- One of the almost infinite number of things that has baffled me about this year’s iteration of the Spurs is how Aldridge, DeRozan, and Mills are all having one of the best season’s of their respective careers and yet the Spurs are on the outside looking in in regards to the playoffs. One explanation, beyond the obvious defensive deficiencies of those three players, is how the Spurs have closed out games this season. Their net rating of -4.1 in the fourth quarter puts them near the bottom in that category. No lead is safe for the Spurs, and it’s been very frustrating to watch.
- White failed to score a single point, yet almost won the Spurs the game with a series of game-changing defensive plays down the stretch, including forcing Lavine into an eight second violation. I love watching him play defense. However, I do not love watching him be so passive on offense, especially with how great he’s been on that end as of late.
- Chimezie Metu got to play his first meaningful minutes of the season, serving as the direct backup center to Poeltl. He has athleticism for sure, swatting away one shot with ferocity and just missing out on another block. He even had a nice bucket where his defender went vertical, and he was able to hang in the air long enough to score on the way down. I’m still not sold on him as an NBA player though, but I’ve been wrong before.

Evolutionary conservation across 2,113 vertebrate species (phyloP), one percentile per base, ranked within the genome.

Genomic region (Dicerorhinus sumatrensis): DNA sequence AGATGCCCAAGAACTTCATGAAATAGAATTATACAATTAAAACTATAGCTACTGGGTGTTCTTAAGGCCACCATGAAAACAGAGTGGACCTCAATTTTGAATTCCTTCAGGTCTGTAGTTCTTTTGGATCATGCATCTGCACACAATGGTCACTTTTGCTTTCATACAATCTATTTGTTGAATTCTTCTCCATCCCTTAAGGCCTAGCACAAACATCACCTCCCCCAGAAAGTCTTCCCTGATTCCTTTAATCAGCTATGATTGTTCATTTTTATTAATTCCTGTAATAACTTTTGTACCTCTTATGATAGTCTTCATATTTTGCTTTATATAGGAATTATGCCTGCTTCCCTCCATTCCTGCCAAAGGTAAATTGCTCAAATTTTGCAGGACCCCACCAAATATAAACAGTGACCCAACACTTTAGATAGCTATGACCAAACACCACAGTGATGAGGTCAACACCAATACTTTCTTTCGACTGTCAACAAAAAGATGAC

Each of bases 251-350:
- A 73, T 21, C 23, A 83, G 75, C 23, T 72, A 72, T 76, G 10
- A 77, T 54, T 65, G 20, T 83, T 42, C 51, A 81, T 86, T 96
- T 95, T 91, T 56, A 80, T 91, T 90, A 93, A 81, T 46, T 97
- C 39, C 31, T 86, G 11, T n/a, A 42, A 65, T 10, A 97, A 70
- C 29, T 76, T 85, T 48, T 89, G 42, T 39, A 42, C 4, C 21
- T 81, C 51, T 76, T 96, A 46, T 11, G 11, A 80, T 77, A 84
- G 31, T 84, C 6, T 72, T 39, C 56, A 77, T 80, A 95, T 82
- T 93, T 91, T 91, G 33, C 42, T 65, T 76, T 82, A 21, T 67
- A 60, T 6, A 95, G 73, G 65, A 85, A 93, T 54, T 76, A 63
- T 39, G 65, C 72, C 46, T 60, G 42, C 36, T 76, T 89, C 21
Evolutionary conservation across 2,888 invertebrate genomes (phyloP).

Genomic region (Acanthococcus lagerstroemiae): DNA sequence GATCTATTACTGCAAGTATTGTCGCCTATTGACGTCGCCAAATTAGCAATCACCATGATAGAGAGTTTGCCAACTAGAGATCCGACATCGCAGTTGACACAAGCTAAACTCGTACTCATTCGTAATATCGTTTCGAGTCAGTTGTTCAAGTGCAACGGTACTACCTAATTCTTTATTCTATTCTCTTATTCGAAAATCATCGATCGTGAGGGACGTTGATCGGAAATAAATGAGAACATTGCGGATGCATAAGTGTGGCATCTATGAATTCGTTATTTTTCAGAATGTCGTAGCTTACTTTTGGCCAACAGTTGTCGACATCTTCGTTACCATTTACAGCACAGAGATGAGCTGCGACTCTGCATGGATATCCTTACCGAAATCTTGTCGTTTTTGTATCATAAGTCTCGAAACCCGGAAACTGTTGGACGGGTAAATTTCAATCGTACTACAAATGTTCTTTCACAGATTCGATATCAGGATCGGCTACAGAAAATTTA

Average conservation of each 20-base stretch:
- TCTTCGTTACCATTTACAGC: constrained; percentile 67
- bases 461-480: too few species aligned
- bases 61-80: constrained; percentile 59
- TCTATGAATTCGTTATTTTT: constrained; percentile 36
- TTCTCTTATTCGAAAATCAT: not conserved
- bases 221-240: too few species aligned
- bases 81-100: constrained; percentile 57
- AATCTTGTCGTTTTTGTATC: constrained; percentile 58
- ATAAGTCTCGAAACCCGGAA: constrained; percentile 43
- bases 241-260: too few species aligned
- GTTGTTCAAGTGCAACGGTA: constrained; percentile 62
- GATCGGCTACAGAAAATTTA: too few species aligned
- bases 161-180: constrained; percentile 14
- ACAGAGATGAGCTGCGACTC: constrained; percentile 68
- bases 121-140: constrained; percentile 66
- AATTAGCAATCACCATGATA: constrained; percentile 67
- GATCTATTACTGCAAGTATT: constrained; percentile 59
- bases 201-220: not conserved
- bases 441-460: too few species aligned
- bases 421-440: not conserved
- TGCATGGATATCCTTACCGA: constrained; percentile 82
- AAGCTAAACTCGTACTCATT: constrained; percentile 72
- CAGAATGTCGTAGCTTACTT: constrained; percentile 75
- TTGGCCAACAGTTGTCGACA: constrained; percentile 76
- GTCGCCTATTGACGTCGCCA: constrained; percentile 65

- Forbes has received the majority of the criticism this season, but has there been any Spurs’ player more disappointing than Rudy Gay? Most nights I don’t even realize he’s on the court. DeMarre Carroll has had more impact in games this season and he’s sitting in the second row in a suit. Tonight was actually a good night for Gay.
- There’s no other way to put it, the Spurs have two (possibly three) non-starting-quality players in their starting lineup. I’m not sure the solution is on the bench, but until the Spurs are able to find more consistent help for DeRozan on offense or surround him with defensive gurus, they will continue to be a mediocre team on good nights.
- The Bulls seemed to be all over the offensive glass. The offensive rebounds ended up only favoring the Bulls 14 to 12, and second chance points 19 to 15, but it sure felt a lot worse during the game.